What does that mean? Options are not money, there is no such thing as "$10,000 in options" on the day of the grant.

A Couple of Articles on the Matter (2, Informative)

Prince Vegeta SSJ4 (718736) | more than 9 years ago | (#11116034)

link HERE [harvard.edu]

HERE [64.233.161.104]

Tax Implications? (3, Insightful)

TrollBridge (550878) | more than 9 years ago | (#11115733)

IANAA (accountant) but I would think this move might have some massive tax implications. Would this force companies to pay more in payroll taxes? Could it allow them to pay less?

Someone with more knowledge on this please reply. thanks!

Re:Tax Implications? (3, Insightful)

grub (11606) | more than 9 years ago | (#11115761)


Along the same lines I was wondering if the employee would have to file them as a taxable benefit/income.

Re:Tax Implications? (1)

TrollBridge (550878) | more than 9 years ago | (#11115837)

I'm pretty sure that income from stocks, be they employee options or simply purchased, are taxed as income AFTER they are sold. But again, IANAA.

They can't be taxed until the sale because their value is in constant flux.

Re:Tax Implications? (0)

Anonymous Coward | more than 9 years ago | (#11115948)

Perhaps, I'm really not sure. Of course I'm taking the Canadian perspective where we get taxed before, during and after. :)

Re:Tax Implications? (1)

sg3000 (87992) | more than 9 years ago | (#11116106)

> I'm pretty sure that income from stocks, be they employee
> options or simply purchased, are taxed as income AFTER they
> are sold.

I'm not an accountant either.

My understanding is that options are not taxed when they are granted. However, once they're exercised, they can be taxed in two ways:

1. If the option is exercised and the resulting shares are sold, either immediately or a year later, then the resulting income is subject to capital gains tax (either at the short term or long-term rate, depending on when they were sold).

2. If the option is exercised, but the resulting shares are not sold, then the person is possibly subject to the Alternative Minimum Tax (AMT) on the amount the shares are worth at a certain period of time. I believe the any AMT paid is can be applied towards long-term capital gains tax (if due later on), or it can be refunded in some cases.

The AMT killed a lot of people during the dot-com boom. People would be granted options at say $1 per share. Then the company would declare an initial public offering (IPO), and maybe the shares were sold at $10 per share. Then the shares climbed to $20 per share. You may have to pay AMT at $20 per share if you held the stocks. However, if you sold the shares for $15 (you held too long), then you would get to apply the overpaid AMT in the year you sold.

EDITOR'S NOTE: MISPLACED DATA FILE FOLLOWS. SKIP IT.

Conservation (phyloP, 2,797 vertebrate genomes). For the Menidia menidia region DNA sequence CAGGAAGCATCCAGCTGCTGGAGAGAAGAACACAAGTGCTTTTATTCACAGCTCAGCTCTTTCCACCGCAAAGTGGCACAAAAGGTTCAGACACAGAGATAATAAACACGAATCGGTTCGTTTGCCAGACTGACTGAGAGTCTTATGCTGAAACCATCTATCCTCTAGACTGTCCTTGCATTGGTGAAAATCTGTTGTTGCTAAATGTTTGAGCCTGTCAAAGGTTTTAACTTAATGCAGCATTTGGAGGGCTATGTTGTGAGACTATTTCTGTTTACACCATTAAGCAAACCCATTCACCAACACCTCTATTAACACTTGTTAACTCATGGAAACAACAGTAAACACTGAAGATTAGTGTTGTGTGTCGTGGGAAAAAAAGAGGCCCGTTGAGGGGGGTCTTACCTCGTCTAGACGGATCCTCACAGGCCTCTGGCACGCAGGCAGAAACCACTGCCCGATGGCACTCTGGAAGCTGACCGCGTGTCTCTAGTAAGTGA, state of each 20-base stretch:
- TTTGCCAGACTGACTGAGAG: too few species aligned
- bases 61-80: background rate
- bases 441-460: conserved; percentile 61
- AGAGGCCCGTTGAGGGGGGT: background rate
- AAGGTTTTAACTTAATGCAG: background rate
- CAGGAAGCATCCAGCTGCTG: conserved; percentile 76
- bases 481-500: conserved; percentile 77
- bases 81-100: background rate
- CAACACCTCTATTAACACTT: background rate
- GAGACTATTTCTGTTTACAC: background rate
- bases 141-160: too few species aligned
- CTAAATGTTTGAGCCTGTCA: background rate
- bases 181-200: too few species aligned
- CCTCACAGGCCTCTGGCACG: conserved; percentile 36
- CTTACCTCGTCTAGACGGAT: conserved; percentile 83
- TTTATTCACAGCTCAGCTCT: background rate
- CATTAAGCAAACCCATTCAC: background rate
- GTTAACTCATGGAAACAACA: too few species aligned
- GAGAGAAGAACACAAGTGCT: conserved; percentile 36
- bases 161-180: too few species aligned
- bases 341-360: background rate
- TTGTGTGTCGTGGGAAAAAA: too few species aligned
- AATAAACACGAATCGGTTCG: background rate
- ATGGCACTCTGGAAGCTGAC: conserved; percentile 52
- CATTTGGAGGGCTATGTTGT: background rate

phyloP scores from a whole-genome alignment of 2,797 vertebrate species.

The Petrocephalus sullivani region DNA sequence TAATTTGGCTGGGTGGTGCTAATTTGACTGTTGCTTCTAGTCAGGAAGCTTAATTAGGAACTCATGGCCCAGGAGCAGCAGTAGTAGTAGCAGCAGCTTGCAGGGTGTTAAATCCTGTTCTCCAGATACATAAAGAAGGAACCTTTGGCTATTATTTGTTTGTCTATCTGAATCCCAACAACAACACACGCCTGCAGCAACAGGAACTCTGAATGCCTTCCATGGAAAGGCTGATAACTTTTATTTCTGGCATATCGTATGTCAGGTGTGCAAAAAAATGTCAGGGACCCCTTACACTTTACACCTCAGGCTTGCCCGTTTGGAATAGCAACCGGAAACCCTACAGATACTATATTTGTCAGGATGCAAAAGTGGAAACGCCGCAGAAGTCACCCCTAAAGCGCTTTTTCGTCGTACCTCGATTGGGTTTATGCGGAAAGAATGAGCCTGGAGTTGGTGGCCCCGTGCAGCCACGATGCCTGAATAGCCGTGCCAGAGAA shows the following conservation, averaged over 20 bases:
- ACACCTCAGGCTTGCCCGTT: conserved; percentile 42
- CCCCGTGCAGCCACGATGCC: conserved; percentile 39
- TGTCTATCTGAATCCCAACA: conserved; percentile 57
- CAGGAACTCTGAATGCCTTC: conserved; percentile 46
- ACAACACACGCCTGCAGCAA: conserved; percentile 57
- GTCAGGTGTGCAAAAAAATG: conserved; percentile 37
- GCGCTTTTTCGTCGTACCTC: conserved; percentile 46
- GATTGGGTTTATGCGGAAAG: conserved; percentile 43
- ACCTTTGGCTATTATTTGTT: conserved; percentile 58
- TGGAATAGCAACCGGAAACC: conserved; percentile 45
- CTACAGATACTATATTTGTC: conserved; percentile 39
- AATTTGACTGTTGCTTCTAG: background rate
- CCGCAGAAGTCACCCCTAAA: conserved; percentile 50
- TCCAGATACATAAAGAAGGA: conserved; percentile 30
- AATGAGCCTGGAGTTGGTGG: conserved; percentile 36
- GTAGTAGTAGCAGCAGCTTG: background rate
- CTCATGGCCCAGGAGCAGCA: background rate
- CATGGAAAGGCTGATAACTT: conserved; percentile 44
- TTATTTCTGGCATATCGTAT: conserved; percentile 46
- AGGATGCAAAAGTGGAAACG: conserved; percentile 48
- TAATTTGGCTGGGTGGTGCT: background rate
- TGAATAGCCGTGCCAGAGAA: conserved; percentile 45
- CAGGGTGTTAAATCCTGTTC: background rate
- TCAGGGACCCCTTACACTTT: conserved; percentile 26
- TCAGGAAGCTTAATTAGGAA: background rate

However, for many people, the amount they had to pay in AMT was tens of thousands of dollars (or more, in one case I knew of), and it was completely unexpected. The problem came from the fact that AMT is set to an absolute number, and has not been scaled to match inflation.

Re:Tax Implications? (1)

CountBrass (590228) | more than 9 years ago | (#11115943)

There are three kinds of stock related benefit:

The first is where the company outright gives you some stock. In the UK this counts as a benefit in kind and is taxed as income.

The second is a share purchase scheme. How this is treated depends on whether or not it's approved. Let's assume not (as all the ones I've been haven't been): then it the value of the purchase when you first "buy" the shares is taxed as a benefit in kind, again income, for example a typical scheme gives you a 15% discount you pay that tax on that benefit. Then when you sell the shares any gain is treated as capital gain (which has a separate allowance from your income tax) and anything above that allowance (7000 GPB for all capital gains) is taxed as un-earned income at 40%. The major difference with an approved scheme is that you must hold the shares for a minimum period and you only pay 10% capital gains.

The third is share options and, assuming they're priced at the current market rate, then you pay tax on them as a capital gain (see above). YMMV, IANAA and this is only the UK based on my participation in such schemes. And regardless of how they do any kind of share scheme is an expense as at the very least it dilutes the existing shares. Edward

No (1)

Kohath (38547) | more than 9 years ago | (#11115813)

There are no tax implications. The FASB is not the IRS. The IRS would have to make a seperate rule.

Re:Tax Implications? (1)

Bimo_Dude (178966) | more than 9 years ago | (#11115921)

Would this force companies to pay more in payroll taxes?

I sincerely hope not, since payroll taxes are those that are deducted from the worker's pay. If they did that, then the workers would be paying the taxes, not the corporations.

dismal option (2, Insightful)

Doc Ruby (173196) | more than 9 years ago | (#11115741)

Stock options don't require the company to spend any of its revenue. So giving them reduces profit on the books, while it doesn't affect the profit of which the stock represents a share. How does this make sense at all?

Re:dismal option (1)

guidryp (702488) | more than 9 years ago | (#11115787)

But this does dilute share holder value. It is the equivalent of printing more money. It dilutes your share in the company. IMO companies shouldn't be able to just create more shares at a whim.

Re:dismal option (1)

Tanktalus (794810) | more than 9 years ago | (#11115901)

Maybe.

Some companies actually have stock "on hand" to sell as options. That is, if they "print" 50,000,000 shares, they keep back enough shares to "sell" in options, with expired options going back to the corporate-owned pool.